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“Vive le Canada” – What President Joe Biden Means for Canada: A Vantage Perspective (January 2021)

President-elect Joe Biden became President Biden today, amid the most extraordinary security precautions since Lincoln took the oath of office in 1861, weeks before the start of the U.S. Civil War. Canadians have followed the denouement of the Trump administration — the mob attack on the Capitol, an historic second impeachment — with foreboding and hope for a new beginning. 

Bilateral relations are fundamental to Canadian interests. In November, we took a deep dive into what a Biden presidency means for Canada. Two months later: the Democrats have taken control of the Senate; Ottawa has released details of its climate change plans, appointed a new Foreign Affairs Minister, and tabled a bill to tax Internet giants; and President Biden is quickly moving against the Keystone XL pipeline.

Our renewed analysis offers updated insights into the Canada-U.S. relationship.

“Vive le Canada” – What President Joe Biden Means for Canada: A Vantage Perspective (January 2021)

Shortly after the major networks declared Joe Biden the 46th President of the United States, Prime Minister Trudeau took to Twitter to say “Congratulations…I’m really looking forward to working together.” You could almost hear the sigh of relief that accompanied the Tweet. For the last four years, the historic saying “when the US sneezes, Canada gets a cold” might have been better said as “when the President tweets, Canada gets a tariff.” The amount of instability, volatility, and, at times, downright hostility, that the Trump administration focused on the nation’s closest ally remains difficult to comprehend.

Now, with President Joe Biden sworn into office, Canadian officials are looking forward to four years of stability and predictability. They foresee a relationship still involving disputes, certainly, but disputes that are rational and calculated and communicated in such a way as to presuppose that they won’t shake the bedrock of friendship and mutual self-interest that drives bilateral relations.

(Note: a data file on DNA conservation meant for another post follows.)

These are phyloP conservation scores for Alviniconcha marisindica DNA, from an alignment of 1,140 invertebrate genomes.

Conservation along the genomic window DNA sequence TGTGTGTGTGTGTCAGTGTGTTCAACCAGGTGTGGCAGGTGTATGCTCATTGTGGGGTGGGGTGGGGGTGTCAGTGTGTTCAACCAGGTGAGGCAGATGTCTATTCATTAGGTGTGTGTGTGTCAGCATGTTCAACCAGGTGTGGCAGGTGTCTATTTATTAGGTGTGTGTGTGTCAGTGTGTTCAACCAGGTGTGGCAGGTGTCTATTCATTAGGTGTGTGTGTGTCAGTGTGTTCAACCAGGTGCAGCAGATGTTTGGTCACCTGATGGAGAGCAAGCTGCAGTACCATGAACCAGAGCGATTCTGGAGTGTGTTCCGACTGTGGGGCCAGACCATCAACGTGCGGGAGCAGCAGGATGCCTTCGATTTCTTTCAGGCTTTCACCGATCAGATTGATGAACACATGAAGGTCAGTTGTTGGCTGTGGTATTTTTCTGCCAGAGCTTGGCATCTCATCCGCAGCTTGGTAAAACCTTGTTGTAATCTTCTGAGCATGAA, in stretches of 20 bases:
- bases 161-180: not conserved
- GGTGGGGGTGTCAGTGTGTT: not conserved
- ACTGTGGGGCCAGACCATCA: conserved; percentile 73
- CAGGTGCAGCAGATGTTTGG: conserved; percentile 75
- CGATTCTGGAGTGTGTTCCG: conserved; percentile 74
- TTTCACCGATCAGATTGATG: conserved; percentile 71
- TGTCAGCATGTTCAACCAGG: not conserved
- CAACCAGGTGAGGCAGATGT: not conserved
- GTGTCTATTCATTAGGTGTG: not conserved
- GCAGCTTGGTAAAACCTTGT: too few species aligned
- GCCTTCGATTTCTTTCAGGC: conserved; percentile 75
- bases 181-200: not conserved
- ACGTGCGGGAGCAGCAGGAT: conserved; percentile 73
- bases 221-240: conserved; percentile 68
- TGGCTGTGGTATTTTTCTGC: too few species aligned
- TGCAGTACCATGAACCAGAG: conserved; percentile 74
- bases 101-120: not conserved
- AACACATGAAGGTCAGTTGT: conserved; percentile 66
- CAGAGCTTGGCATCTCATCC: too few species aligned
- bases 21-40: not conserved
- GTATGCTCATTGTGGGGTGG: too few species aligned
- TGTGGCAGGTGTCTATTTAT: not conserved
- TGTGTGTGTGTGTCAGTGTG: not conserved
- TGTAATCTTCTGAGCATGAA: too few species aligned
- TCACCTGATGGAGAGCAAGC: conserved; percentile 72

In November, when voters went to the polls, the US was routinely reporting more than 100,000 COVID-19 cases a day. That number is now up to well over 200,000 a day. Ron Klain, the President’s chief of staff, has warned that America’s coronavirus death toll will surpass 500,000 by the end of February – a number that is so tragically high that political psychologists say our brains are compensating with a “psychic numbing” defence.

To counter the virus, President Biden has set the goal of administering 100 million vaccine doses in the next 100 days. It’s a goal that Dr. Anthony Fauci says is “absolutely a doable thing”, but one that the President acknowledges “will be one of the most challenging operational efforts ever undertaken by our country.” Biden has promised that his team “will manage the hell out of this operation” by loosening the restrictions on who can get vaccinated (and when), setting up more vaccination sites, mobilizing more medical personnel to deliver the vaccinations, and increasing the vaccine supply by manufacturing whatever is needed, whenever it is needed.

This isn’t what our federal and provincial governments seem to be doing. If President Biden is able to get the virus under control through mass vaccination faster than we can, it may be our neighbours – not us – requesting that the Canada-U.S. border stays closed well into 2021.